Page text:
Wine pairing is the art and science of matching wines with food to enhance both flavors. The right pairing can elevate a meal, bringing out the best in the food and the wine. But how do you know which wine to pair with which food? Armed with some background knowledge, experimenting – trial and error – is the best way to learn how to pair wine with your favorite food.
Basics of Wine Tasting
Before pairing wine with food, let’s look at the steps to taste wine properly.
View wine: Observe the wine’s color and clarity by holding it to the light. A wine’s color provides insight into its age, grape variety, and flavor profile.
Swirl: Swirling the wine in the glass will release its aromas and help you better understand its flavor profile. It should also slightly coat the glass.
Smell: Take a deep sniff identifying the layers of aromas, including fruits, flowers, spices, grass, herbs, and oak.
Taste the wine: Take a sip and let it linger – saturating your tastebuds. Try to identify the wine’s flavors and texture. Is it dry or sweet? Light or full-bodied? Does it have any tannins?
Food and Wine Pairings
Wine pairing is a complex and nuanced art. When done correctly, wine pairing can elevate a meal to new heights, bringing out the best in the dish and the wine. When pairing wine with food, there are several factors to consider. In no particular order, here are the most important ones.
Flavor intensity: Matching the power of the wine and the food is crucial. A heavy, flavorful dish can overwhelm a light-bodied wine, while a full-bodied grape overpowers a delicate dish. Pair a spicy dish with a sweeter wine to balance the heat. Similarly, a rich, full-bodied wine may pair well with a heavy, meaty dish.
Wine acidity: Acidity is an essential factor in wine pairing. Wines with high acidity cut through fatty foods, fitting nicely with grilled meats, creamy pasta, or fatty fish. A low-acid wine, on the other hand, complements more delicate foods, such as salads or seafood.
Tannins: Tannins, responsible for the wine’s dryness, are a vital component of red wine. Tannins in grape skins give the wine its structure and mouthfeel, creating a drying sensation. These yellow-brown compounds can also be found in white and rose wines.
Wine sweetness: Sweetness in wine is a perfect pair for spicy or salty foods. Sweet wines can balance the heat or saltiness of a dish. They also pair well with desserts.
Body: A wine’s body refers to its weight, complexity, and texture. Generally, full-bodied even out hearty, meaty dishes, while light-bodied wines pair well with lighter fare.
With a firm understanding of wine pairing basics, let’s look at some general pairings.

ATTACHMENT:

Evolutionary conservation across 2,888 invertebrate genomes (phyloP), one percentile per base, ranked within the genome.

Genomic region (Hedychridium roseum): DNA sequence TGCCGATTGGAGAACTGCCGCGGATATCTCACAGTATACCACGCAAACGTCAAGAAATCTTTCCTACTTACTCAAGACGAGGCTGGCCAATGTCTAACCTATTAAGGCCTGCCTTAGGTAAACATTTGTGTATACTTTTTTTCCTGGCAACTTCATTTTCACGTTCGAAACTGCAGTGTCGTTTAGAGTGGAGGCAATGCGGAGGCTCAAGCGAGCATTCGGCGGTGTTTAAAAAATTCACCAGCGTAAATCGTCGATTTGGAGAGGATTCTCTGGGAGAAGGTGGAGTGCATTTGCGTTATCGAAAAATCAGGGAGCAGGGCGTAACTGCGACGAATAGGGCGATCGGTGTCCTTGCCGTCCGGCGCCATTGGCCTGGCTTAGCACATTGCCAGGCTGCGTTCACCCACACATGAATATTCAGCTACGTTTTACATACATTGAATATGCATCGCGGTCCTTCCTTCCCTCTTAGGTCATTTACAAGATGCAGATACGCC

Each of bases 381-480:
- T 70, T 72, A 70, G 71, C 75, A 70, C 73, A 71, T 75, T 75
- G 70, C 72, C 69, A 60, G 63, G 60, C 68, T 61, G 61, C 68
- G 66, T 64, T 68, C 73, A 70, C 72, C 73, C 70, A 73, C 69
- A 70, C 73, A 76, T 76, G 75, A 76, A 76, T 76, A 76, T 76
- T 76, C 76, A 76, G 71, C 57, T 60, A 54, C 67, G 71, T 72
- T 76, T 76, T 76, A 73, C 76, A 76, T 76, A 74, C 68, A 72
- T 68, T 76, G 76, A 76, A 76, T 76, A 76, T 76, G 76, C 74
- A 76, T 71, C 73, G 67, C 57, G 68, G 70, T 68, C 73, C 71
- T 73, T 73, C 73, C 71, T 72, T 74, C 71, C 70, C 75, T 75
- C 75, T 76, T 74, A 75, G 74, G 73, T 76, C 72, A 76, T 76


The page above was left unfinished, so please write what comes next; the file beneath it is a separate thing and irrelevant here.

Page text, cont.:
Chardonnay: A popular full-bodied white, oaked or unoaked, that lends flavor and balance to roasted chicken, grilled fish, and creamy pasta dishes.
Pinot Noir: Pinot Noir is a light-bodied red wine that pairs well with salmon, roasted pork, and mushroom dishes.
Cabernet Sauvignon: Made from black grapes, this traditional full-bodied wine leans toward the dry side –filling the mouth. Another bolder wine, Petit Syrah, is also served with fatty foods and heavier dishes with robust flavors. Think steak, lamb, and more pungent cheeses for your menu.
Merlot: The medium-bodied red wine made from the Merlot grape is a good choice for tomato-based pasta dishes, roasted or grilled vegetables, and grilled chicken.
Riesling: The sweet white wine, Riesling, pairs well with spicy Asian cuisine, barbecue, and salty cheeses. Another sweeter wine, Gewurztraminer, may pair well with spicy Thai or Indian cuisine.
Everyday Wine and Food Pairings
Sometimes, finding the perfect wine and food combination proves challenging, especially with daily food. Start with general suggestions – branching out depending on your taste and budget.
Roasted chicken: Chardonnay is a full-bodied white wine that pairs well with roasted chicken.
The wine’s rich texture complements the flavors of the chicken, while its acidity helps to cut through the fat.
Grilled salmon: Pinot Noir is a light-bodied plum-colored red wine that accentuates grilled salmon. A more delicate texture than its Cabernet counterpart, Pinot Noir complements the delicate flavors of the fish, while its acidity cuts through seafood fatty aids and sauces.
Steak: The full-bodied Cabernet Sauvignon is the best companion for that sizzling New York Strip. The wine’s tannins cut through the meat’s richness, while its full texture enhances the flavors of the meat.
Spicy Thai: Riesling, a sweet white wine, pair nicely with spicy Thai (or other spicy) cuisine. The wine’s surgery taste balances out the heat, while its white wine’s acidity cut through the rich flavors. For a drier grape, try A Sauvignon Blanc, whose high acidity, like a Riesling, balances the heat.
Pasta dishes: Merlot is a medium-bodied red wine that pairs well with tomato-based pasta dishes. The wine’s acidity complements the acidity of the tomatoes, while its body enhances the richness of the pasta sauce.
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